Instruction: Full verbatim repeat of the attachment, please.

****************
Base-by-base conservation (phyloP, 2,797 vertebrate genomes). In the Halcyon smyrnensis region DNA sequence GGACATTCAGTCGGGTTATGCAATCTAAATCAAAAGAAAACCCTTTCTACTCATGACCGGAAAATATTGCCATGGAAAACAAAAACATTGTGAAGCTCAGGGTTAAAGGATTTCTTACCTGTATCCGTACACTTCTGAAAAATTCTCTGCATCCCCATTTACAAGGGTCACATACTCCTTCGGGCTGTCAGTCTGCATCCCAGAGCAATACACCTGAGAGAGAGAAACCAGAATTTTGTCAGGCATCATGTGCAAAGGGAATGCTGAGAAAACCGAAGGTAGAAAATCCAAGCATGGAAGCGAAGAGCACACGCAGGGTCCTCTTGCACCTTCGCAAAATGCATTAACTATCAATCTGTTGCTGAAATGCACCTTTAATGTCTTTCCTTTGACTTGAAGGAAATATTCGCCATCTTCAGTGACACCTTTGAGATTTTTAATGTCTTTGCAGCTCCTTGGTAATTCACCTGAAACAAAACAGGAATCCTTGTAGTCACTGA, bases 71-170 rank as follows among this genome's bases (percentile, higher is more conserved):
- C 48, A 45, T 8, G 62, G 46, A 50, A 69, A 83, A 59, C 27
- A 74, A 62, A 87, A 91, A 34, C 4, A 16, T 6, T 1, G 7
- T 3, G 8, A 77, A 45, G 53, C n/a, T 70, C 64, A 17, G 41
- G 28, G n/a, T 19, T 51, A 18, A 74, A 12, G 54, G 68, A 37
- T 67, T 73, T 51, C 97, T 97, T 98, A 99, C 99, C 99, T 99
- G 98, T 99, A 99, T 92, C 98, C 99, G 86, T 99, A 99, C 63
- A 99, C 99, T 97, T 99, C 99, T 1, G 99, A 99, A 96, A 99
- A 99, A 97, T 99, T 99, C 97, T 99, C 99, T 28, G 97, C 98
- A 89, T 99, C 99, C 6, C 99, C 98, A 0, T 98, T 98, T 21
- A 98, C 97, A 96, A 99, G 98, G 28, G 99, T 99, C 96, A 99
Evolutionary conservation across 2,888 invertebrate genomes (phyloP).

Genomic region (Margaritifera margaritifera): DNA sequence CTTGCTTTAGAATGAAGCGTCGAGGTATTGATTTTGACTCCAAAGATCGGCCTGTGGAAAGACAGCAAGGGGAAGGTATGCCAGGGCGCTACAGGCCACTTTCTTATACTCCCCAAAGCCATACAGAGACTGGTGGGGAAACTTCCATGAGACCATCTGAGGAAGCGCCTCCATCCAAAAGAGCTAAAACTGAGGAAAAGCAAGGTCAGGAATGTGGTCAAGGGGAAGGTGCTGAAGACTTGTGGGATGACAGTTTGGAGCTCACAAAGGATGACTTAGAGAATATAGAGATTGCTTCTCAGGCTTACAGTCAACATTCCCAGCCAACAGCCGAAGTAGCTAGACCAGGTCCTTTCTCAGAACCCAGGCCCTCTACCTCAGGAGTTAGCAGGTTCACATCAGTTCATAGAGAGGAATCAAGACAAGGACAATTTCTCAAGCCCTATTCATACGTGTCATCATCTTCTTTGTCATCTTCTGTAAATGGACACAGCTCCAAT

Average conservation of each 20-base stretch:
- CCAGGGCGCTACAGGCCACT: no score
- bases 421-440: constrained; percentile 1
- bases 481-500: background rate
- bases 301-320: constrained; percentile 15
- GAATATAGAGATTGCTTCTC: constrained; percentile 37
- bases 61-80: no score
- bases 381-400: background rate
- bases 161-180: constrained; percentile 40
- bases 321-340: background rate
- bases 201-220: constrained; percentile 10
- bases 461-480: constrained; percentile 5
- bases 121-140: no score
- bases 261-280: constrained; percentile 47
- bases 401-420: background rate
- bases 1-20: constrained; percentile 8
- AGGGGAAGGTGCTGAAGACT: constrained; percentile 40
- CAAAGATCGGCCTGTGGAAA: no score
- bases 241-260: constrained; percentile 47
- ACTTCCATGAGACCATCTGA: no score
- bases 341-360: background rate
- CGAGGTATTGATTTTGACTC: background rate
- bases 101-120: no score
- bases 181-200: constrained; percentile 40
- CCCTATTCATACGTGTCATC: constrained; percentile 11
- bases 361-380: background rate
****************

Base-by-base conservation (phyloP, 2,797 vertebrate genomes). In the Halcyon smyrnensis region DNA sequence GGACATTCAGTCGGGTTATGCAATCTAAATCAAAAGAAAACCCTTTCTACTCATGACCGGAAAATATTGCCATGGAAAACAAAAACATTGTGAAGCTCAGGGTTAAAGGATTTCTTACCTGTATCCGTACACTTCTGAAAAATTCTCTGCATCCCCATTTACAAGGGTCACATACTCCTTCGGGCTGTCAGTCTGCATCCCAGAGCAATACACCTGAGAGAGAGAAACCAGAATTTTGTCAGGCATCATGTGCAAAGGGAATGCTGAGAAAACCGAAGGTAGAAAATCCAAGCATGGAAGCGAAGAGCACACGCAGGGTCCTCTTGCACCTTCGCAAAATGCATTAACTATCAATCTGTTGCTGAAATGCACCTTTAATGTCTTTCCTTTGACTTGAAGGAAATATTCGCCATCTTCAGTGACACCTTTGAGATTTTTAATGTCTTTGCAGCTCCTTGGTAATTCACCTGAAACAAAACAGGAATCCTTGTAGTCACTGA, bases 71-170 rank as follows among this genome's bases (percentile, higher is more conserved):
- C 48, A 45, T 8, G 62, G 46, A 50, A 69, A 83, A 59, C 27
- A 74, A 62, A 87, A 91, A 34, C 4, A 16, T 6, T 1, G 7
- T 3, G 8, A 77, A 45, G 53, C n/a, T 70, C 64, A 17, G 41
- G 28, G n/a, T 19, T 51, A 18, A 74, A 12, G 54, G 68, A 37
- T 67, T 73, T 51, C 97, T 97, T 98, A 99, C 99, C 99, T 99
- G 98, T 99, A 99, T 92, C 98, C 99, G 86, T 99, A 99, C 63
- A 99, C 99, T 97, T 99, C 99, T 1, G 99, A 99, A 96, A 99
- A 99, A 97, T 99, T 99, C 97, T 99, C 99, T 28, G 97, C 98
- A 89, T 99, C 99, C 6, C 99, C 98, A 0, T 98, T 98, T 21
- A 98, C 97, A 96, A 99, G 98, G 28, G 99, T 99, C 96, A 99
Evolutionary conservation across 2,888 invertebrate genomes (phyloP).

Genomic region (Margaritifera margaritifera): DNA sequence CTTGCTTTAGAATGAAGCGTCGAGGTATTGATTTTGACTCCAAAGATCGGCCTGTGGAAAGACAGCAAGGGGAAGGTATGCCAGGGCGCTACAGGCCACTTTCTTATACTCCCCAAAGCCATACAGAGACTGGTGGGGAAACTTCCATGAGACCATCTGAGGAAGCGCCTCCATCCAAAAGAGCTAAAACTGAGGAAAAGCAAGGTCAGGAATGTGGTCAAGGGGAAGGTGCTGAAGACTTGTGGGATGACAGTTTGGAGCTCACAAAGGATGACTTAGAGAATATAGAGATTGCTTCTCAGGCTTACAGTCAACATTCCCAGCCAACAGCCGAAGTAGCTAGACCAGGTCCTTTCTCAGAACCCAGGCCCTCTACCTCAGGAGTTAGCAGGTTCACATCAGTTCATAGAGAGGAATCAAGACAAGGACAATTTCTCAAGCCCTATTCATACGTGTCATCATCTTCTTTGTCATCTTCTGTAAATGGACACAGCTCCAAT

Average conservation of each 20-base stretch:
- CCAGGGCGCTACAGGCCACT: no score
- bases 421-440: constrained; percentile 1
- bases 481-500: background rate
- bases 301-320: constrained; percentile 15
- GAATATAGAGATTGCTTCTC: constrained; percentile 37
- bases 61-80: no score
- bases 381-400: background rate
- bases 161-180: constrained; percentile 40
- bases 321-340: background rate
- bases 201-220: constrained; percentile 10
- bases 461-480: constrained; percentile 5
- bases 121-140: no score
- bases 261-280: constrained; percentile 47
- bases 401-420: background rate
- bases 1-20: constrained; percentile 8
- AGGGGAAGGTGCTGAAGACT: constrained; percentile 40
- CAAAGATCGGCCTGTGGAAA: no score
- bases 241-260: constrained; percentile 47
- ACTTCCATGAGACCATCTGA: no score
- bases 341-360: background rate
- CGAGGTATTGATTTTGACTC: background rate
- bases 101-120: no score
- bases 181-200: constrained; percentile 40
- CCCTATTCATACGTGTCATC: constrained; percentile 11
- bases 361-380: background rate